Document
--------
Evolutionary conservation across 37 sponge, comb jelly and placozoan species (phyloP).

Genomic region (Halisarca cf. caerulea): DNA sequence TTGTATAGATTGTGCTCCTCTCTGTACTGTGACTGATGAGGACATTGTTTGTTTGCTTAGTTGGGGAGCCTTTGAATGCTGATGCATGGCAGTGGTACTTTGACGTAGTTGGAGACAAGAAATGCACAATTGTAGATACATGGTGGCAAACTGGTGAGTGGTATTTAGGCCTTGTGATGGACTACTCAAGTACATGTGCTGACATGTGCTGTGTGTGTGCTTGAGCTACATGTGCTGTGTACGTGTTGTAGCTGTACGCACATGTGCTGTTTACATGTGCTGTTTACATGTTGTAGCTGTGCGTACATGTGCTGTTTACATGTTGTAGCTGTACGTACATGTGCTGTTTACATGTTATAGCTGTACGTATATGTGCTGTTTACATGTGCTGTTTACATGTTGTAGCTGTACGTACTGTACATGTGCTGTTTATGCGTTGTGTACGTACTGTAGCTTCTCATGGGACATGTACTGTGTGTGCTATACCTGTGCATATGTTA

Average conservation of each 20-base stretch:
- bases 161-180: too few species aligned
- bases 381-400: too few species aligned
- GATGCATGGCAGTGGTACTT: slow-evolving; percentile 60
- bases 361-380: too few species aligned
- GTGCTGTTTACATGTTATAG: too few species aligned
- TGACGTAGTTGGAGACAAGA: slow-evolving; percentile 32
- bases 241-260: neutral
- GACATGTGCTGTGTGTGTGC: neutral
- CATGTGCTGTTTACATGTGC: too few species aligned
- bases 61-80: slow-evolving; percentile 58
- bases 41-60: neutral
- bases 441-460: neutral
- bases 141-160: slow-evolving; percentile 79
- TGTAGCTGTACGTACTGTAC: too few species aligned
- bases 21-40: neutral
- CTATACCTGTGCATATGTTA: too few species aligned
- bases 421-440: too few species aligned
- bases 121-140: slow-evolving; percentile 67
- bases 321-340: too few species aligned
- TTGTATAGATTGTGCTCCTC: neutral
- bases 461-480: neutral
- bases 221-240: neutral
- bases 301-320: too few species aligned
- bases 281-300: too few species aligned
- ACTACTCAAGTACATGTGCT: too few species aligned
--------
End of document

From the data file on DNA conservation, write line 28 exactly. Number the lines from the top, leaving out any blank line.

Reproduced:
- ACTACTCAAGTACATGTGCT: too few species aligned